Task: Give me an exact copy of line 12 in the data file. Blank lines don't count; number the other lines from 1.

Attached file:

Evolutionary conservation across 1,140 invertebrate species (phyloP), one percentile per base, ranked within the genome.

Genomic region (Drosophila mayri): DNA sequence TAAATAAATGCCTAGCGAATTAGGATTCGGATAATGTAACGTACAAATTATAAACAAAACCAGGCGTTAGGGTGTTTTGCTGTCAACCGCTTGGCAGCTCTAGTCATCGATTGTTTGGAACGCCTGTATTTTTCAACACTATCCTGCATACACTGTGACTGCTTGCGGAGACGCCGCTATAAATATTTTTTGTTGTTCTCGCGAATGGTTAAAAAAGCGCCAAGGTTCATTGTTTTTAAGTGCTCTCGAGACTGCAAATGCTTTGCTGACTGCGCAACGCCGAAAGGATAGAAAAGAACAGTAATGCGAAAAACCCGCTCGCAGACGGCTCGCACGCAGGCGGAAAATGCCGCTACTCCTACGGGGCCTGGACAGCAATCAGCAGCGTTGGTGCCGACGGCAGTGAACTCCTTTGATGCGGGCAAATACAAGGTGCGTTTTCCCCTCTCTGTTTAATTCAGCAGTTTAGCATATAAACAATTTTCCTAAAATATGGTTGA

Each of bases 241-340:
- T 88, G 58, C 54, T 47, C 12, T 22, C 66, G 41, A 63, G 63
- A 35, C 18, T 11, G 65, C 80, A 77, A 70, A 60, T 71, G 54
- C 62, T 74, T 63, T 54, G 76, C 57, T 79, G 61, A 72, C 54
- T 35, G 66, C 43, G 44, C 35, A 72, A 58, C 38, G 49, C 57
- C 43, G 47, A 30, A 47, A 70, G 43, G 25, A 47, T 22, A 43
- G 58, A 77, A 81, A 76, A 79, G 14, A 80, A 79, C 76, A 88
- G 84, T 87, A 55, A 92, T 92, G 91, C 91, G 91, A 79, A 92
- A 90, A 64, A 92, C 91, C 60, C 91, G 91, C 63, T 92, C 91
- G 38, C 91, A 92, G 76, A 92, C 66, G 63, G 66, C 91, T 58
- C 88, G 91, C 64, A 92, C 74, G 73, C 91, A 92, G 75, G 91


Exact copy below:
- G 38, C 91, A 92, G 76, A 92, C 66, G 63, G 66, C 91, T 58